“When we got married and brought up a family, we always dreamed of our kids and grandkids being able to enjoy the beautiful Maine coastline that we loved so much.”
Plus, there are the views. “People are like moths,” says Watson, “but instead of going toward lamps, they flock to the ocean views.” To take full advantage of the lot’s best feature, they oriented the house toward the water, shrunk the size of the bathrooms, eschewed hallways, and squeezed the front entryway underneath the stairwell. “We managed to bury the front door under the staircase, which gives a real ‘wow’ moment when people walk through it the first time, look over their shoulders, and see this incredible view,” Watson explains. “The front door, when it opens, has about a quarter inch of clearance. It’s incredibly tight.” While the small bathrooms may have “pushed the limits” (in Watson’s words) in terms of size, they did manage to squeeze in en-suite bathrooms for all the bedrooms upstairs. “Louise Hurlbutt’s spatial conceptualization and sense of proportion are brilliant,” says Sheila. “She mapped out the spaces to within an inch in every room, maximizing flow and multifunctional space.”
While Hurlbutt installed budget-conscious Dash and Albert rugs upstairs in the bedrooms, she went with a higher quality for the downstairs living room. This contemporary space is open-concept, flowing seamlessly from kitchen to dining area to living room to porch, separated only by hidden pocket doors. To add warmth and color to the living room, Hurlbutt brought in a leather ottoman, raffia side tables, and, underfoot, authentic Belgian-woven sisal. “The royal cobalt and cornflower color palettes are a reflection of the New England coast,” says Hurlbutt.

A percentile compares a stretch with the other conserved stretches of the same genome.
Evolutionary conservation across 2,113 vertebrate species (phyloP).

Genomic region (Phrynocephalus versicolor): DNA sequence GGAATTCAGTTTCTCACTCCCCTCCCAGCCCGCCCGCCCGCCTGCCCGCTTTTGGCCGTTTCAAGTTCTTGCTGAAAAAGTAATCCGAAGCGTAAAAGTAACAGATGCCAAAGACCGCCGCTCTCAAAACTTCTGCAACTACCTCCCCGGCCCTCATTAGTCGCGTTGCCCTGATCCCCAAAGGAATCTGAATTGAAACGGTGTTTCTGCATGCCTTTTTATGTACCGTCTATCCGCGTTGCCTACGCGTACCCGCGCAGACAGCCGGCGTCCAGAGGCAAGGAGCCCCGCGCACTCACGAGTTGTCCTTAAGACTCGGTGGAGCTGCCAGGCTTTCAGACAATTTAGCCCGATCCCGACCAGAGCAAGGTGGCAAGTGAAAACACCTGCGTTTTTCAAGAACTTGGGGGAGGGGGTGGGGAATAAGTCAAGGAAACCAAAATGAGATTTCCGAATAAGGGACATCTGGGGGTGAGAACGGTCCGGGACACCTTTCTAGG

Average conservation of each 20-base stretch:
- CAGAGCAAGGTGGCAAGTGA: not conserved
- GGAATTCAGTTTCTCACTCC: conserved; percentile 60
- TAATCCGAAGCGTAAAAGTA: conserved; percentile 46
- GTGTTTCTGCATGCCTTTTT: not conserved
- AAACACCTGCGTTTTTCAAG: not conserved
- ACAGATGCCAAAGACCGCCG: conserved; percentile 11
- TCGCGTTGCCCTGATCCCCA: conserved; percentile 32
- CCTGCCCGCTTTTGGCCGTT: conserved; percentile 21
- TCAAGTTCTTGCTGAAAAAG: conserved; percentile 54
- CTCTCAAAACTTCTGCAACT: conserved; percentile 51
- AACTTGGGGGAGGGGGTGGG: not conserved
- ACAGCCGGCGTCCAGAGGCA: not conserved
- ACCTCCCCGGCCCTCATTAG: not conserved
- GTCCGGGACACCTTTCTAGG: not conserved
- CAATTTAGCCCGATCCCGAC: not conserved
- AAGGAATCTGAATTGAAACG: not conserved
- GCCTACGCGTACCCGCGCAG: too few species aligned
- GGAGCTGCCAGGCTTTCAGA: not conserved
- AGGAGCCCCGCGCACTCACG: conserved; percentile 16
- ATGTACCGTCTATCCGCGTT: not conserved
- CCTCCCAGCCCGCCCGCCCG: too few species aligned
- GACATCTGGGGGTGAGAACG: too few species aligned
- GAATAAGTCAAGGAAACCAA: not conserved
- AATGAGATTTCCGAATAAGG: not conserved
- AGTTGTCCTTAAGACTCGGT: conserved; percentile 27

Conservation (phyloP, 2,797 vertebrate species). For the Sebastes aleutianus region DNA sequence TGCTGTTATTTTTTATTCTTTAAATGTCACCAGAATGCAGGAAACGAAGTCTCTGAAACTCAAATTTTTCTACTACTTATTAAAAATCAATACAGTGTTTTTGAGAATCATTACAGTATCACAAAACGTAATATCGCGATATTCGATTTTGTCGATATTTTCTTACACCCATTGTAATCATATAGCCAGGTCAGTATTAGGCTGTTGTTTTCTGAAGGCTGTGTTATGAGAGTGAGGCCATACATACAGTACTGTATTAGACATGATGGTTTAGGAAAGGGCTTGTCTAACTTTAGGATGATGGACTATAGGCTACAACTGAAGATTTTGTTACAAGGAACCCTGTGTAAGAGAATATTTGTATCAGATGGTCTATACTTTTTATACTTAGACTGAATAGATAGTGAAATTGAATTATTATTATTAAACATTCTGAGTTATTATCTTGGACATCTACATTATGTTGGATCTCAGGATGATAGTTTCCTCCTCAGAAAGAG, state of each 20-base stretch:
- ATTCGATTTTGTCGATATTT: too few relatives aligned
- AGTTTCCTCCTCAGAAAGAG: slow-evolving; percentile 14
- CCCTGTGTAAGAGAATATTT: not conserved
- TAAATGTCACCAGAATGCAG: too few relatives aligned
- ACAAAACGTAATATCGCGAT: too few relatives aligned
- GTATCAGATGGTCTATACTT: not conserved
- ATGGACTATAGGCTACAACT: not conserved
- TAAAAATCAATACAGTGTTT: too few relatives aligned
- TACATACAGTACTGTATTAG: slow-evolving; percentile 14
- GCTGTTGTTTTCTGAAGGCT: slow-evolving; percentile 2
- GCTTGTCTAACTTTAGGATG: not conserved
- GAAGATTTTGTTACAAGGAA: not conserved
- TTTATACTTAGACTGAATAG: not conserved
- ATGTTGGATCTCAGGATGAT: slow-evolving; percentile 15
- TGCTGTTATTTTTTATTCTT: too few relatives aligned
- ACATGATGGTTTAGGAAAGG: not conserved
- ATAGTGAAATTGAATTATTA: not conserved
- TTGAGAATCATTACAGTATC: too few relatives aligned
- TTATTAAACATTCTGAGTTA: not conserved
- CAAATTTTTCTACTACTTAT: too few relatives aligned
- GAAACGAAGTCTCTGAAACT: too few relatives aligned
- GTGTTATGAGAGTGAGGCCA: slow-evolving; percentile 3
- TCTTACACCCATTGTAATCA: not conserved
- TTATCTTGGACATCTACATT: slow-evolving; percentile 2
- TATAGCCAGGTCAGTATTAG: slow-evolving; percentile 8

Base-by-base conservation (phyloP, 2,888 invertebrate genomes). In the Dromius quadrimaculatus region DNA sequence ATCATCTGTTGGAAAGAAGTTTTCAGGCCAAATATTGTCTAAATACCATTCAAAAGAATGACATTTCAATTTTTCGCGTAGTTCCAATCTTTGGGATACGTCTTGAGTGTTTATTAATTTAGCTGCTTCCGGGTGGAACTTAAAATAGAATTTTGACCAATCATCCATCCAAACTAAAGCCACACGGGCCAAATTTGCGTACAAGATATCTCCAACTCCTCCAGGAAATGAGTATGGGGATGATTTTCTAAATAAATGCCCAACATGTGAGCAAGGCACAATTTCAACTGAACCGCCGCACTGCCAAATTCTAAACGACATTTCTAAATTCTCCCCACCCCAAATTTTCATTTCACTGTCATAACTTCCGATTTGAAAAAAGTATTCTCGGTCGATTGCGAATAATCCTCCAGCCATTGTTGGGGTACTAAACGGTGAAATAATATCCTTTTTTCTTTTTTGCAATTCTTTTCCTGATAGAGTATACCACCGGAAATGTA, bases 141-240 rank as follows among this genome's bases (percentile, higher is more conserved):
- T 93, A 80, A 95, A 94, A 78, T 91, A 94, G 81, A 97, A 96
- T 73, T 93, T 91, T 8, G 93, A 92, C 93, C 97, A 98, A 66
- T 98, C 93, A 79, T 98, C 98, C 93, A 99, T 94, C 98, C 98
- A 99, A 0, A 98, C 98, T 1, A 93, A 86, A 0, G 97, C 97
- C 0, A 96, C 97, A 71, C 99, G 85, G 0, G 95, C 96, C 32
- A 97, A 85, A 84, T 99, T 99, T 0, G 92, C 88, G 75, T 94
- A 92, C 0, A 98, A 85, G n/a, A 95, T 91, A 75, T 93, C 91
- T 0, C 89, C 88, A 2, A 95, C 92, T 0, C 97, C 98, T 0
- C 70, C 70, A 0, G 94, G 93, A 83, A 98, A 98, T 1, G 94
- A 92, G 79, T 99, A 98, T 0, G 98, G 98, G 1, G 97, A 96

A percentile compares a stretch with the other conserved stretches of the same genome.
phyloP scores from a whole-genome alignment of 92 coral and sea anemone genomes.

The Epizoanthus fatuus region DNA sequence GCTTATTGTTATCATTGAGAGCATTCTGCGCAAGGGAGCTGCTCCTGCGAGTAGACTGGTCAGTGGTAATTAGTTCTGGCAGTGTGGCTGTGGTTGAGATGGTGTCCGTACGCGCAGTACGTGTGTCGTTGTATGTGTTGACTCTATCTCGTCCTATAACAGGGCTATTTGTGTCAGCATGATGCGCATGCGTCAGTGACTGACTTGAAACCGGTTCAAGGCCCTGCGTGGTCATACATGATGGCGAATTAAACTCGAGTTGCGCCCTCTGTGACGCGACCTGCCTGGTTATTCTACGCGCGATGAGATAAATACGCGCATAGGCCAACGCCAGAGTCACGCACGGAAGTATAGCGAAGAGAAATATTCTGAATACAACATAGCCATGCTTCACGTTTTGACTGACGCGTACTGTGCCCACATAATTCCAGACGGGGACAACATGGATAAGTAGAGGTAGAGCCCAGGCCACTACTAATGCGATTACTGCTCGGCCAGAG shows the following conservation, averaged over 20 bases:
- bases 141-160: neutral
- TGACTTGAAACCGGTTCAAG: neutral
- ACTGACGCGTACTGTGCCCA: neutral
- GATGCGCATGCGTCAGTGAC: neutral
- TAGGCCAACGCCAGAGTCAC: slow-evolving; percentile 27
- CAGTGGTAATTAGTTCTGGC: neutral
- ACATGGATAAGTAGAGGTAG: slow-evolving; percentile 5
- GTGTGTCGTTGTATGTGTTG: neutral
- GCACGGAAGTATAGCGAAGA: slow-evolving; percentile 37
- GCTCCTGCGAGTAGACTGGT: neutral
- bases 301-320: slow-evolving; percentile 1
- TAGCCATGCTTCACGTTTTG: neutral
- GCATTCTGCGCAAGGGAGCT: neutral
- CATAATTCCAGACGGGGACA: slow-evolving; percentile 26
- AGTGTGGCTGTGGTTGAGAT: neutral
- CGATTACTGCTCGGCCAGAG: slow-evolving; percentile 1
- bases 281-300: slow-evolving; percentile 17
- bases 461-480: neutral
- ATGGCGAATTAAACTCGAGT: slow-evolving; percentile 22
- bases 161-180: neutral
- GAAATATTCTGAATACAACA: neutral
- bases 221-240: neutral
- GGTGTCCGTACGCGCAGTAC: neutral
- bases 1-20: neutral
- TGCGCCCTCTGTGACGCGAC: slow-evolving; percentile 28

The blue rugs, throw pillows, armchairs, and artwork all pay tribute to the shifting waters of the Atlantic, which can be spotted from almost anywhere in the house. In addition to the large windows (oriented with six muntins on top and one on the bottom to allow uninterrupted views and for nifty historical nod), Eider installed a series of NanaWall doors facing the ocean. These movable glass walls and folding doors allow the Blacks to open their home to the breeze. “I had never heard of NanaWall before,” says Andrew. “But I was very interested in them, and in figuring out how they could work for a New England home, with the nor’easters.” Andrew talked it over with the team at Eider, and they decided to move ahead with the NanaWall doors, despite the fact that they didn’t come with screens. “We had worked with NanaWall before, but this time we decided to buy the parts and make our own accordion screen doors to match them,” says Watson. Now, the family is able to experience their first-floor great room as though it’s all one big indoor–outdoor space.
Since completing the build in 2020, the family has been able to gather regularly in their new beach house. The Blacks are very grateful to the entire team that came together to build the house in nine short months. The success of the project is easy for them to see. Andrew puts his praise quite simply: “When our family comes to Prouts, we never want to leave. The house is filled with happiness.”